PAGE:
Speaking for the Court, Justice Anthony Kennedy noted that collecting and allocating fees was constitutional, even as he made it clear that such a system in and of itself was not a constitutional requirement. The court also noted that such fees could be used by student groups to fund any activity, that those organizations cannot be denied funding based on their viewpoint, and that it makes no difference whether the activity takes place on or off campus. "We conclude that the University of Wisconsin may sustain the extracurricular dimensions of its programs by using mandatory student fees with viewpoint neutrality as the operational principle," Kennedy wrote.
Thus in a bit of irony, a failed case brought by students offended by progressive ideology was the basis by which the UC Santa Barbara student government was forced to fund a conservative university event.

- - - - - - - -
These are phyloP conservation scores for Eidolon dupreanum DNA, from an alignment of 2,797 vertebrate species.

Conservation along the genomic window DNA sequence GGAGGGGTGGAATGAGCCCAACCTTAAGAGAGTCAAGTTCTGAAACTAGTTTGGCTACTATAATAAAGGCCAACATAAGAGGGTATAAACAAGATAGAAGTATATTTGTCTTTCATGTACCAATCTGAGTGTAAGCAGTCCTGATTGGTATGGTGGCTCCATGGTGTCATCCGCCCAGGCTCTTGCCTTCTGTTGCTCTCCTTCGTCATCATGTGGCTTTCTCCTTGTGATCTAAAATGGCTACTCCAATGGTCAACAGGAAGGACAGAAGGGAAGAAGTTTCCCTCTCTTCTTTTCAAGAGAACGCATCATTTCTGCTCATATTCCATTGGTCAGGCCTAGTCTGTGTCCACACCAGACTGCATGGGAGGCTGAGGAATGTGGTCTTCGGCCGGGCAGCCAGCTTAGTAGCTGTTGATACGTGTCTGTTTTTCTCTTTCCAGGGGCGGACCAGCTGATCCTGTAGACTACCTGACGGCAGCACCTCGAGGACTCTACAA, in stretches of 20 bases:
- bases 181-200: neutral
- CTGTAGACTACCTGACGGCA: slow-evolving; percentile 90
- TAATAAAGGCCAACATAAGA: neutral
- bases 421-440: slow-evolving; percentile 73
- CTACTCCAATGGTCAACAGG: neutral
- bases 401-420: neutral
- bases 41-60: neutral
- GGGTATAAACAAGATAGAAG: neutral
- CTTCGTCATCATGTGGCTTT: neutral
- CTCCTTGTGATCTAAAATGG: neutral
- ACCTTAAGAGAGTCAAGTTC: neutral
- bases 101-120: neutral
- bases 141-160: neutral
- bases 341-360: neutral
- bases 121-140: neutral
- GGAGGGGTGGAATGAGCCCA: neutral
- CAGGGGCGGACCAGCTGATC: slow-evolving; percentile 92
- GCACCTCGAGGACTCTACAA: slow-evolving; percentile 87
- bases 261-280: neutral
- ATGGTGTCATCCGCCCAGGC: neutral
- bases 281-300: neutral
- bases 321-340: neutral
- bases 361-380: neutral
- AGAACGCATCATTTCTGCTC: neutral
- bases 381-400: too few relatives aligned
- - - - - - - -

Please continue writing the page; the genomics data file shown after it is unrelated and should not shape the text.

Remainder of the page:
Last May, the UCSB College Republicans requested $2000 to host Horowitz. UCSB's Associated Students Finance Board denied the request. A May 3rd email from Board member Lucy Nguyen explained that the funding was denied "because the board believes that the dialogue between Horowitz and UCSB students will not be a constructive one." College Republicans appealed the ruling to the Associated Students Legislative Council (ASLC) and a hearing was held on May 4th. The minutes of that meeting demonstrate both the prejudice and constitutional ignorance of some of the participants. To wit: